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Wes Anderson and McDormand Disagree If Her ‘French Dispatch’ Character Slept with Chalamet’s

Frances McDormand plays a journalist who romances a revolutionary played by Timothée Chalamet. But the cast and filmmaker had differing views.

The French Dispatch

“The French Dispatch”


Editor’s Note: This story contains mild spoilers for Wes Anderson’s “The French Dispatch.”

One of the many plot twists in Wes Anderson’s sprawling love letter to ex-pat journalism, “The French Dispatch,” is the romantic relationship between the characters played by Frances McDormand and Timothée Chalamet. In the film, McDormand plays journalist Lucinda Krementz, who’s reporting on a student protest breaking out in the streets of Ennui that soon erupts into a “Chessboard Revolution.” Despite her journalistic standards, Lucinda has a brief romance with Zeffirelli, played by Chalamet, and helps the revolutionary pen his manifesto.

However, according to McDormand in a new interview in The New York Times featuring the film’s sprawling cast, she and her writer/director disagreed on the precise nature of her relationship with Zeffirelli.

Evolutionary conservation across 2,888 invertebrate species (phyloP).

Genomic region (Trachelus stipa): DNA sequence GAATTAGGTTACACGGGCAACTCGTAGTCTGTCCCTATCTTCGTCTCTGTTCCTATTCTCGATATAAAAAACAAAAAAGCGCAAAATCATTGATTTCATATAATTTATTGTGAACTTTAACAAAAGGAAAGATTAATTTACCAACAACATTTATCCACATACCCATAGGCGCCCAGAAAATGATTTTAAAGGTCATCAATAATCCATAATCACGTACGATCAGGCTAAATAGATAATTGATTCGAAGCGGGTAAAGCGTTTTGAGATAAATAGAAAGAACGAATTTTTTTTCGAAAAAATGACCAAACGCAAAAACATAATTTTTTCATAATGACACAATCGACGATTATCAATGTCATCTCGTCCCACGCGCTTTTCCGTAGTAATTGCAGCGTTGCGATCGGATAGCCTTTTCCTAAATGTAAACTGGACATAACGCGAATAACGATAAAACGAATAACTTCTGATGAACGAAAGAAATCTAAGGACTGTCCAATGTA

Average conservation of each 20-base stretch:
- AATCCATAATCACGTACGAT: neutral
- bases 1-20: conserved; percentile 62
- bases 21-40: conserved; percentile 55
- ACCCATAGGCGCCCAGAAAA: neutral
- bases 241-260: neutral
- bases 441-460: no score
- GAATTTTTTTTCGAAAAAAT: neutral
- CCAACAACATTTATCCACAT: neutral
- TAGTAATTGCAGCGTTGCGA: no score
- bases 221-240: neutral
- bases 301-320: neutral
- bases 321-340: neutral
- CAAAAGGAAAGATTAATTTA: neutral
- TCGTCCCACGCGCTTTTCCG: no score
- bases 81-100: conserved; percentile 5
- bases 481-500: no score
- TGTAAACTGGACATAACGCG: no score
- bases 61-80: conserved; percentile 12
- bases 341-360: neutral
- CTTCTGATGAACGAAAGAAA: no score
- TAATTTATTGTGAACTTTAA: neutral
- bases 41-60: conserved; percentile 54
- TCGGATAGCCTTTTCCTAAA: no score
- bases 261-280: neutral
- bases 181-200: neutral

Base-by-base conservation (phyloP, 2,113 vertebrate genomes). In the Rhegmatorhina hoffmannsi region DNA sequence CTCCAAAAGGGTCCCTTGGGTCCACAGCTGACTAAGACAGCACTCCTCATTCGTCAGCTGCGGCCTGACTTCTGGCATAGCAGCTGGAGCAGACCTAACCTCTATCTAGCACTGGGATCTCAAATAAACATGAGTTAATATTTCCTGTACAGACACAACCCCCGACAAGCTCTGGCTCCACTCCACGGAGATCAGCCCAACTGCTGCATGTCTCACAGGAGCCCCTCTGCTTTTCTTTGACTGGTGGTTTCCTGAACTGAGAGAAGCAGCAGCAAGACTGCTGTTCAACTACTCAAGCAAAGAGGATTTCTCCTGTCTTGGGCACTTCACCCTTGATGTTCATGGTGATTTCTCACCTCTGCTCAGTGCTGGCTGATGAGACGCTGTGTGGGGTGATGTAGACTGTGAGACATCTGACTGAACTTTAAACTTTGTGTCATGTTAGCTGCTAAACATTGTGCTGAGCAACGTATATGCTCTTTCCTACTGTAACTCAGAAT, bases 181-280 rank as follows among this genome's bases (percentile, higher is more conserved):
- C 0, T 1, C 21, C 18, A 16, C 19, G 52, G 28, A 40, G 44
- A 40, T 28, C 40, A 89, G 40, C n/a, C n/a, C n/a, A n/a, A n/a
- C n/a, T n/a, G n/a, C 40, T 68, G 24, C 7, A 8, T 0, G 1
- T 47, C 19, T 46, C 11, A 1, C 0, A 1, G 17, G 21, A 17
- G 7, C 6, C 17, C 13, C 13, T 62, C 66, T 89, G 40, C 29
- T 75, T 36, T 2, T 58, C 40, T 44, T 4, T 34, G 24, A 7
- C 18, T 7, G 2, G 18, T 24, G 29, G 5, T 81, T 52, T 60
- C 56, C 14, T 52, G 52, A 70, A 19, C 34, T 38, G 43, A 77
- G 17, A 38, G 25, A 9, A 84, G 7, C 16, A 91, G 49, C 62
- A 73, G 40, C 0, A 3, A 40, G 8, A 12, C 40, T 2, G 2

“I told Wes that I felt strongly that [her character] Krementz and Zeffirelli [a revolutionary played by Timothée Chalamet] did NOT have sexual relations,” McDormand said. “Wes was very diplomatic with me, but did not agree. He asked me not to share my thoughts on this with Timothée. However, I did.”

McDormand said that “Timothée’s reaction was basically, ‘Huh.'” She added that “your differing opinions didn’t seem to change the outcome: Wes was able to convey his choice by having the sound of creaking bedsprings over a shot outside Krementz’s bedroom door. I think it works.”

McDormand also starred in Wes Anderson’s 2012 “Moonrise Kingdom.” As is tradition on any Anderson film, his revolving cast works like a company of theater actors who return time and again to populate his unique vision. “I show up because Wes keeps asking — I love his movies,” McDormand said.

She said that to prepare for the role, “Wes suggested I read [the short story writer] Mavis Gallant’s work. Which I did and enjoyed very much. Lo and behold, a friend of mine was a dear friend of hers in Paris and the executor of her will. My depiction is based on a photo that Wes gave me of Mavis Gallant, photos my friend showed me of her smoking cigarettes and typing and of time I spent with Lillian Ross years ago.”

“The French Dispatch” is now in theaters from Searchlight Pictures. 

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